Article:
Postnatal Depression week is 17-25 November. Our theme is “Breaking the Silence”… In the spirit of that theme, Mothers Helpers will be posting on our blog stories of mums who have battled postnatal depression.
This is Ruth Sell’s story…
Before having kids I really believed I could handle anything. I was a successful Advertising executive, I had travelled the world on my own and had come through many personal challenges, I had never suffered serious depression. Not much was said about PND prior to the birth, and what I did hear about I paid little attention to. If anyone had asked more about my history of anxiety or how well I deal with sleep deprivation it might have hit home a little more, but still I wouldn’t have expected it.
My pregnancy was wonderful and the birth was easy by my midwife’s standards (though it was hands down the most painful and gruelling experience of my life). My son fed well and was healthy. I had a supportive husband and no financial worries. Our only vulnerability was that we were on the other side of the world from all our family and being new to Auckland we had very few friends.
The PND started pretty much from the birth of my son but I didn’t really realise it was unusual until he was 3 months old. I developed terrible insomnia and anxiety, which led me to get depressed. I went to a useless GP who didn’t even look me in the eye as she prescribed me medication that didn’t work.
In desperation I flew back to the UK and stayed with my Mum for 6 weeks. When I got back to Auckland things were at breaking point, I never thought I would come so close to ending my life, it was a terrible terrible time. Thankfully I discovered an amazing GP who told me “you know it’s not normal to feel this way. You’re missing out on your son and you deserve to enjoy life and being a mum.’ She gave me the right medication and I started going to a support group and a therapist. I also found the most amazing acupuncturist.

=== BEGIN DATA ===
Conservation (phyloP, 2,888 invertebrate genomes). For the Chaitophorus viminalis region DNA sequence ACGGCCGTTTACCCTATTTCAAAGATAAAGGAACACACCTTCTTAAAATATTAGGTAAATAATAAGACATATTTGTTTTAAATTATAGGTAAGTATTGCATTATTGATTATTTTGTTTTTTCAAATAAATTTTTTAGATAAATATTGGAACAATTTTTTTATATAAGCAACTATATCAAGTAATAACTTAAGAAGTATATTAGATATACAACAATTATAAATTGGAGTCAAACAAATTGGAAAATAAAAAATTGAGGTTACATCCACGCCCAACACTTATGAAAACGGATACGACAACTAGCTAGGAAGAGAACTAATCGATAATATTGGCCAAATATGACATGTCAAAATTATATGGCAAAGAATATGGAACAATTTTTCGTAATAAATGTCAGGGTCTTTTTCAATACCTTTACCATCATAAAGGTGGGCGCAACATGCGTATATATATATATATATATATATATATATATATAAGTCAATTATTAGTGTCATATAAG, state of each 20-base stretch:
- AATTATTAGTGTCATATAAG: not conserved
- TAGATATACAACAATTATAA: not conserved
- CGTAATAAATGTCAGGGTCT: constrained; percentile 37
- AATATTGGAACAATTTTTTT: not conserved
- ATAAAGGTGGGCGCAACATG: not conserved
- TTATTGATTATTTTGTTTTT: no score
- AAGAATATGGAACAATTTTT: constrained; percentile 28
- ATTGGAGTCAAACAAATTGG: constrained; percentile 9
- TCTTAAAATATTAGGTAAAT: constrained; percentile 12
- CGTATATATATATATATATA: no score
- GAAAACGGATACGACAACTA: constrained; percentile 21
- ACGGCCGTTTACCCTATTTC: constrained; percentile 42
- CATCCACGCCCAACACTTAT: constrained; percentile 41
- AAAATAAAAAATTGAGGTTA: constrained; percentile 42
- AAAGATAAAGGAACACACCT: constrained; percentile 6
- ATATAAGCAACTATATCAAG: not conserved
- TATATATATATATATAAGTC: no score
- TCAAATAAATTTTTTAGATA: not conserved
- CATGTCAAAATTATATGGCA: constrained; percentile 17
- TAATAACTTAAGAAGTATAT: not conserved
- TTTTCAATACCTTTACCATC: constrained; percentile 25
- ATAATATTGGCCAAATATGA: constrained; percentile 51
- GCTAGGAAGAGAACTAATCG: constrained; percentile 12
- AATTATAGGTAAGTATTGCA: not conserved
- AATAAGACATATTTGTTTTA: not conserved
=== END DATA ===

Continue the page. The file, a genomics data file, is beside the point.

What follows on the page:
I learnt that PND really is an illness. It’s not all in your head, much as it feels like it. Your body becomes so depleted from the physical trauma of birth, and the physical and mental challenge of being a mum that it can’t perform the functions that help you sleep and feel happy and have energy etc. Add to this the reality of all the challenges and emotions that come with being a Mum, plus the crazy hormonal changes and it is a ‘perfect storm’. The more it goes on the worse you feel and it becomes a vicious cycle. Medication lifted me out of the hole I was in so I could start living my life again.
After 6 months I came off the meds and was mostly fine until a few months after baby 2 was born and the insomnia and anxiety kicked back in. So I’ve been back on the meds for 10 months and am doing really well. Next hurdle – coming off the meds! I now live in Wellington.